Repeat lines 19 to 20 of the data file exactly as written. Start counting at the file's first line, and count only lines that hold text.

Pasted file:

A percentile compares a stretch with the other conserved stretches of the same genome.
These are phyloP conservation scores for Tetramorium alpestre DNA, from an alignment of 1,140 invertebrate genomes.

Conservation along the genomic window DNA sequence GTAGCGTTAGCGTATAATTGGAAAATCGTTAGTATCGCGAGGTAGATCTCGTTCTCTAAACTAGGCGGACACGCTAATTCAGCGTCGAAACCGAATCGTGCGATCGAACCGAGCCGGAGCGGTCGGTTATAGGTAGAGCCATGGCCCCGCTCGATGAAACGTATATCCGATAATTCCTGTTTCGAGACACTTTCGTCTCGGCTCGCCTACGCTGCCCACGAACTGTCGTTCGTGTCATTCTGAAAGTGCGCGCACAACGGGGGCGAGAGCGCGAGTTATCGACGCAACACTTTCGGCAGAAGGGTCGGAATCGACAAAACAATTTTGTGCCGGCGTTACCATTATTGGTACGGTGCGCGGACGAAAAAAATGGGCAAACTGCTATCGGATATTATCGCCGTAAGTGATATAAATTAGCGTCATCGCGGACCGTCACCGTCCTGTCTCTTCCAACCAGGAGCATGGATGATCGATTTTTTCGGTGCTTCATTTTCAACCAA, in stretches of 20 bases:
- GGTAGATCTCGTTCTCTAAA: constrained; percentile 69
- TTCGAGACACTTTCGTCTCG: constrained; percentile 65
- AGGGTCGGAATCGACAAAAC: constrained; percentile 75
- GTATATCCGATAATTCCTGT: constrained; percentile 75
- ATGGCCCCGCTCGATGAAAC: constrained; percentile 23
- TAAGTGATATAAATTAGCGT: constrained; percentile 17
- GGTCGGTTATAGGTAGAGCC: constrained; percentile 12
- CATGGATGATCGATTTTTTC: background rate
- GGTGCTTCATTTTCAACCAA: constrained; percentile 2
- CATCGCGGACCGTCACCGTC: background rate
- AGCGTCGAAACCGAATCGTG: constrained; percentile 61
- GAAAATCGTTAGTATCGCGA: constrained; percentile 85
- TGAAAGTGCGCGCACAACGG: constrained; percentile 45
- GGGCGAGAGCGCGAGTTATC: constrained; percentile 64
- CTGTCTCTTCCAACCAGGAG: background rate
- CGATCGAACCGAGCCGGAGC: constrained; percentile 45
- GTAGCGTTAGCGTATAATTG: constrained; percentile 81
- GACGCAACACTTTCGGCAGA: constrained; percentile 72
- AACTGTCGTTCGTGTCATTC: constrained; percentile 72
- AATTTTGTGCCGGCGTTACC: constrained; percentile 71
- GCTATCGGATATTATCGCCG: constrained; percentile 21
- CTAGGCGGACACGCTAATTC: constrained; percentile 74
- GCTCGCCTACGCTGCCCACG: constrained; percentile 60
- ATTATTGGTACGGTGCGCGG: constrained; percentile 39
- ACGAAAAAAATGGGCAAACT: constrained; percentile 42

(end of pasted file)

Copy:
- CGATCGAACCGAGCCGGAGC: constrained; percentile 45
- GTAGCGTTAGCGTATAATTG: constrained; percentile 81